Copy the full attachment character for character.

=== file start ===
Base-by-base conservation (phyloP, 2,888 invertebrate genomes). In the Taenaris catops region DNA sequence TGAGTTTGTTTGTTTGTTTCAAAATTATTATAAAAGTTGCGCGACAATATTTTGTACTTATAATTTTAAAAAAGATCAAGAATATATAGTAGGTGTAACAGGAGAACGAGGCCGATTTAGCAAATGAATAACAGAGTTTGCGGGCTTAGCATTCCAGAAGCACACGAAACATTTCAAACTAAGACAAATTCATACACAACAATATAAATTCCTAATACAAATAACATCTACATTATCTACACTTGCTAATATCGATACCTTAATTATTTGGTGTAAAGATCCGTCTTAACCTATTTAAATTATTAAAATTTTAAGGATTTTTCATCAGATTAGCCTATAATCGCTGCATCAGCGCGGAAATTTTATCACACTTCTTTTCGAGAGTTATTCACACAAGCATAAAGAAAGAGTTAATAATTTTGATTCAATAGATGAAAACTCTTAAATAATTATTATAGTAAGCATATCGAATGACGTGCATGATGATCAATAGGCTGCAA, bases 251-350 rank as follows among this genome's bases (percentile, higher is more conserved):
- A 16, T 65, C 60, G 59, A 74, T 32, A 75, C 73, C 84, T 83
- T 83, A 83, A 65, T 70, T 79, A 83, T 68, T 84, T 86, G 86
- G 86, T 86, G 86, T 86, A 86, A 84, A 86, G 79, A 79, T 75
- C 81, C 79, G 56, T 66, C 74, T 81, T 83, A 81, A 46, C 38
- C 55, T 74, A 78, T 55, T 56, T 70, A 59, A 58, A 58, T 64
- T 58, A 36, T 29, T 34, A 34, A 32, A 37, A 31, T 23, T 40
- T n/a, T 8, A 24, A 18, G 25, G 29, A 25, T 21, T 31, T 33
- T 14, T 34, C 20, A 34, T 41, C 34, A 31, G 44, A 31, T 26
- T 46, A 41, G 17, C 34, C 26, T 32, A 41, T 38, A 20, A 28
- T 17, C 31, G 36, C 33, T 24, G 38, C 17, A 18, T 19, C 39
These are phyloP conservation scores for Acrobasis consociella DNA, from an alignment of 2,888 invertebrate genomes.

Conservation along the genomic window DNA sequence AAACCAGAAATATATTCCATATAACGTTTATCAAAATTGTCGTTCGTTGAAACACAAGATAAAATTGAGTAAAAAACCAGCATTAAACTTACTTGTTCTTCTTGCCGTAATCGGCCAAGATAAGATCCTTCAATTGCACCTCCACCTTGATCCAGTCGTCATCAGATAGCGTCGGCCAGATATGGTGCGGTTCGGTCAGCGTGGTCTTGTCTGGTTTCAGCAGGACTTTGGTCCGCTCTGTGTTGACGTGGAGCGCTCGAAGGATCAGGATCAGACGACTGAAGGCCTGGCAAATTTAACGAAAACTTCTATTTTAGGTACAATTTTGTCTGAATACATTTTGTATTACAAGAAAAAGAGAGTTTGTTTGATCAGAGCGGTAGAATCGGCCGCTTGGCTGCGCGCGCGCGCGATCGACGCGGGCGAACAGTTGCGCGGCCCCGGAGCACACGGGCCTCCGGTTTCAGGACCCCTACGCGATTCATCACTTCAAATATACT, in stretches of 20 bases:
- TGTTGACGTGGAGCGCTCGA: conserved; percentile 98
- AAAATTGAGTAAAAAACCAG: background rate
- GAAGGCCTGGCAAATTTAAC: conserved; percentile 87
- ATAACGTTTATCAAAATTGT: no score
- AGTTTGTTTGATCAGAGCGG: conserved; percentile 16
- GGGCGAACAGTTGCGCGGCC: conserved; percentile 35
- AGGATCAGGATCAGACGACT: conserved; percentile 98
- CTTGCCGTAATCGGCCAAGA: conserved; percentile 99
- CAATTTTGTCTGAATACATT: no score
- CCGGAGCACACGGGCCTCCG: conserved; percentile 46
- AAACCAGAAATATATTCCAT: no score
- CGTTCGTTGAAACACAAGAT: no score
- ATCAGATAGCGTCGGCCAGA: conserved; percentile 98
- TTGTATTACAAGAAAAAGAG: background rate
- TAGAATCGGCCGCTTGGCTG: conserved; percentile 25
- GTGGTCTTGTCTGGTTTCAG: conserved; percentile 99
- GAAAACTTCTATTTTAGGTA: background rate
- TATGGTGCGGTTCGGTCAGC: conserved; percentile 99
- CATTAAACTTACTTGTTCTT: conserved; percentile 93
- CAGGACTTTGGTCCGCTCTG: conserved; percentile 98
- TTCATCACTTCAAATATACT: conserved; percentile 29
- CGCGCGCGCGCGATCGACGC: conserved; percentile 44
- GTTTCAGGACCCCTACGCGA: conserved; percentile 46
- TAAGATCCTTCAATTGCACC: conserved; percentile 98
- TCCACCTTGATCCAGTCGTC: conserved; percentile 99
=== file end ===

Base-by-base conservation (phyloP, 2,888 invertebrate genomes). In the Taenaris catops region DNA sequence TGAGTTTGTTTGTTTGTTTCAAAATTATTATAAAAGTTGCGCGACAATATTTTGTACTTATAATTTTAAAAAAGATCAAGAATATATAGTAGGTGTAACAGGAGAACGAGGCCGATTTAGCAAATGAATAACAGAGTTTGCGGGCTTAGCATTCCAGAAGCACACGAAACATTTCAAACTAAGACAAATTCATACACAACAATATAAATTCCTAATACAAATAACATCTACATTATCTACACTTGCTAATATCGATACCTTAATTATTTGGTGTAAAGATCCGTCTTAACCTATTTAAATTATTAAAATTTTAAGGATTTTTCATCAGATTAGCCTATAATCGCTGCATCAGCGCGGAAATTTTATCACACTTCTTTTCGAGAGTTATTCACACAAGCATAAAGAAAGAGTTAATAATTTTGATTCAATAGATGAAAACTCTTAAATAATTATTATAGTAAGCATATCGAATGACGTGCATGATGATCAATAGGCTGCAA, bases 251-350 rank as follows among this genome's bases (percentile, higher is more conserved):
- A 16, T 65, C 60, G 59, A 74, T 32, A 75, C 73, C 84, T 83
- T 83, A 83, A 65, T 70, T 79, A 83, T 68, T 84, T 86, G 86
- G 86, T 86, G 86, T 86, A 86, A 84, A 86, G 79, A 79, T 75
- C 81, C 79, G 56, T 66, C 74, T 81, T 83, A 81, A 46, C 38
- C 55, T 74, A 78, T 55, T 56, T 70, A 59, A 58, A 58, T 64
- T 58, A 36, T 29, T 34, A 34, A 32, A 37, A 31, T 23, T 40
- T n/a, T 8, A 24, A 18, G 25, G 29, A 25, T 21, T 31, T 33
- T 14, T 34, C 20, A 34, T 41, C 34, A 31, G 44, A 31, T 26
- T 46, A 41, G 17, C 34, C 26, T 32, A 41, T 38, A 20, A 28
- T 17, C 31, G 36, C 33, T 24, G 38, C 17, A 18, T 19, C 39
These are phyloP conservation scores for Acrobasis consociella DNA, from an alignment of 2,888 invertebrate genomes.

Conservation along the genomic window DNA sequence AAACCAGAAATATATTCCATATAACGTTTATCAAAATTGTCGTTCGTTGAAACACAAGATAAAATTGAGTAAAAAACCAGCATTAAACTTACTTGTTCTTCTTGCCGTAATCGGCCAAGATAAGATCCTTCAATTGCACCTCCACCTTGATCCAGTCGTCATCAGATAGCGTCGGCCAGATATGGTGCGGTTCGGTCAGCGTGGTCTTGTCTGGTTTCAGCAGGACTTTGGTCCGCTCTGTGTTGACGTGGAGCGCTCGAAGGATCAGGATCAGACGACTGAAGGCCTGGCAAATTTAACGAAAACTTCTATTTTAGGTACAATTTTGTCTGAATACATTTTGTATTACAAGAAAAAGAGAGTTTGTTTGATCAGAGCGGTAGAATCGGCCGCTTGGCTGCGCGCGCGCGCGATCGACGCGGGCGAACAGTTGCGCGGCCCCGGAGCACACGGGCCTCCGGTTTCAGGACCCCTACGCGATTCATCACTTCAAATATACT, in stretches of 20 bases:
- TGTTGACGTGGAGCGCTCGA: conserved; percentile 98
- AAAATTGAGTAAAAAACCAG: background rate
- GAAGGCCTGGCAAATTTAAC: conserved; percentile 87
- ATAACGTTTATCAAAATTGT: no score
- AGTTTGTTTGATCAGAGCGG: conserved; percentile 16
- GGGCGAACAGTTGCGCGGCC: conserved; percentile 35
- AGGATCAGGATCAGACGACT: conserved; percentile 98
- CTTGCCGTAATCGGCCAAGA: conserved; percentile 99
- CAATTTTGTCTGAATACATT: no score
- CCGGAGCACACGGGCCTCCG: conserved; percentile 46
- AAACCAGAAATATATTCCAT: no score
- CGTTCGTTGAAACACAAGAT: no score
- ATCAGATAGCGTCGGCCAGA: conserved; percentile 98
- TTGTATTACAAGAAAAAGAG: background rate
- TAGAATCGGCCGCTTGGCTG: conserved; percentile 25
- GTGGTCTTGTCTGGTTTCAG: conserved; percentile 99
- GAAAACTTCTATTTTAGGTA: background rate
- TATGGTGCGGTTCGGTCAGC: conserved; percentile 99
- CATTAAACTTACTTGTTCTT: conserved; percentile 93
- CAGGACTTTGGTCCGCTCTG: conserved; percentile 98
- TTCATCACTTCAAATATACT: conserved; percentile 29
- CGCGCGCGCGCGATCGACGC: conserved; percentile 44
- GTTTCAGGACCCCTACGCGA: conserved; percentile 46
- TAAGATCCTTCAATTGCACC: conserved; percentile 98
- TCCACCTTGATCCAGTCGTC: conserved; percentile 99